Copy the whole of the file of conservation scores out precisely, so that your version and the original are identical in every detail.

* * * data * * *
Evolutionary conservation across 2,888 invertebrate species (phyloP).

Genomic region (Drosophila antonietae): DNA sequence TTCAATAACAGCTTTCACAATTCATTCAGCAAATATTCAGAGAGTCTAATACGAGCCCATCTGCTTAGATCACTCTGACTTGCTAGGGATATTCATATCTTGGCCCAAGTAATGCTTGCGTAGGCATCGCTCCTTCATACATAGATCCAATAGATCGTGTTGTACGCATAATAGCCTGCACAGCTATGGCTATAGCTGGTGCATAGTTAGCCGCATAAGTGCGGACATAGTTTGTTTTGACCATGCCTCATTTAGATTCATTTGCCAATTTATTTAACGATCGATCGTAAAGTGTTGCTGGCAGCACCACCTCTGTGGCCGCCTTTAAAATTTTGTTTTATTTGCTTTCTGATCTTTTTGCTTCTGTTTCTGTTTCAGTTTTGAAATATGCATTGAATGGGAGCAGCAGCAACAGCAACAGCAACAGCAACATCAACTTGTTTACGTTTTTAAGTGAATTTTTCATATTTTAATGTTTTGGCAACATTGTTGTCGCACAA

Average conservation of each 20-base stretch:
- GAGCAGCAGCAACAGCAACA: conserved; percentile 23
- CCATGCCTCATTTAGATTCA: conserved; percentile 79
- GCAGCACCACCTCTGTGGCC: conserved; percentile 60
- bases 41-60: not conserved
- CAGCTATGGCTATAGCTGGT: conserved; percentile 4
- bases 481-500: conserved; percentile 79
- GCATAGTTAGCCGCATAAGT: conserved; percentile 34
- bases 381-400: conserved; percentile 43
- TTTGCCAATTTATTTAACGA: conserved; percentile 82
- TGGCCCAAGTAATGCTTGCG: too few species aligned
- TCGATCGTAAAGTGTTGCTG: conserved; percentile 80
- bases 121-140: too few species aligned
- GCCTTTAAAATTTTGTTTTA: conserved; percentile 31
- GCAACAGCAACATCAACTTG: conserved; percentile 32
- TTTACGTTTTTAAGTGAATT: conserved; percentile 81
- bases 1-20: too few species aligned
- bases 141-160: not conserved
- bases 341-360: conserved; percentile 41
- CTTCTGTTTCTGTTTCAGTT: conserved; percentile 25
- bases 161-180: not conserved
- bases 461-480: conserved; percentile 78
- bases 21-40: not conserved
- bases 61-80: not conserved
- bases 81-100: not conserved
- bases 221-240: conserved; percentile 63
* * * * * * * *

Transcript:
Evolutionary conservation across 2,888 invertebrate species (phyloP).

Genomic region (Drosophila antonietae): DNA sequence TTCAATAACAGCTTTCACAATTCATTCAGCAAATATTCAGAGAGTCTAATACGAGCCCATCTGCTTAGATCACTCTGACTTGCTAGGGATATTCATATCTTGGCCCAAGTAATGCTTGCGTAGGCATCGCTCCTTCATACATAGATCCAATAGATCGTGTTGTACGCATAATAGCCTGCACAGCTATGGCTATAGCTGGTGCATAGTTAGCCGCATAAGTGCGGACATAGTTTGTTTTGACCATGCCTCATTTAGATTCATTTGCCAATTTATTTAACGATCGATCGTAAAGTGTTGCTGGCAGCACCACCTCTGTGGCCGCCTTTAAAATTTTGTTTTATTTGCTTTCTGATCTTTTTGCTTCTGTTTCTGTTTCAGTTTTGAAATATGCATTGAATGGGAGCAGCAGCAACAGCAACAGCAACAGCAACATCAACTTGTTTACGTTTTTAAGTGAATTTTTCATATTTTAATGTTTTGGCAACATTGTTGTCGCACAA

Average conservation of each 20-base stretch:
- GAGCAGCAGCAACAGCAACA: conserved; percentile 23
- CCATGCCTCATTTAGATTCA: conserved; percentile 79
- GCAGCACCACCTCTGTGGCC: conserved; percentile 60
- bases 41-60: not conserved
- CAGCTATGGCTATAGCTGGT: conserved; percentile 4
- bases 481-500: conserved; percentile 79
- GCATAGTTAGCCGCATAAGT: conserved; percentile 34
- bases 381-400: conserved; percentile 43
- TTTGCCAATTTATTTAACGA: conserved; percentile 82
- TGGCCCAAGTAATGCTTGCG: too few species aligned
- TCGATCGTAAAGTGTTGCTG: conserved; percentile 80
- bases 121-140: too few species aligned
- GCCTTTAAAATTTTGTTTTA: conserved; percentile 31
- GCAACAGCAACATCAACTTG: conserved; percentile 32
- TTTACGTTTTTAAGTGAATT: conserved; percentile 81
- bases 1-20: too few species aligned
- bases 141-160: not conserved
- bases 341-360: conserved; percentile 41
- CTTCTGTTTCTGTTTCAGTT: conserved; percentile 25
- bases 161-180: not conserved
- bases 461-480: conserved; percentile 78
- bases 21-40: not conserved
- bases 61-80: not conserved
- bases 81-100: not conserved
- bases 221-240: conserved; percentile 63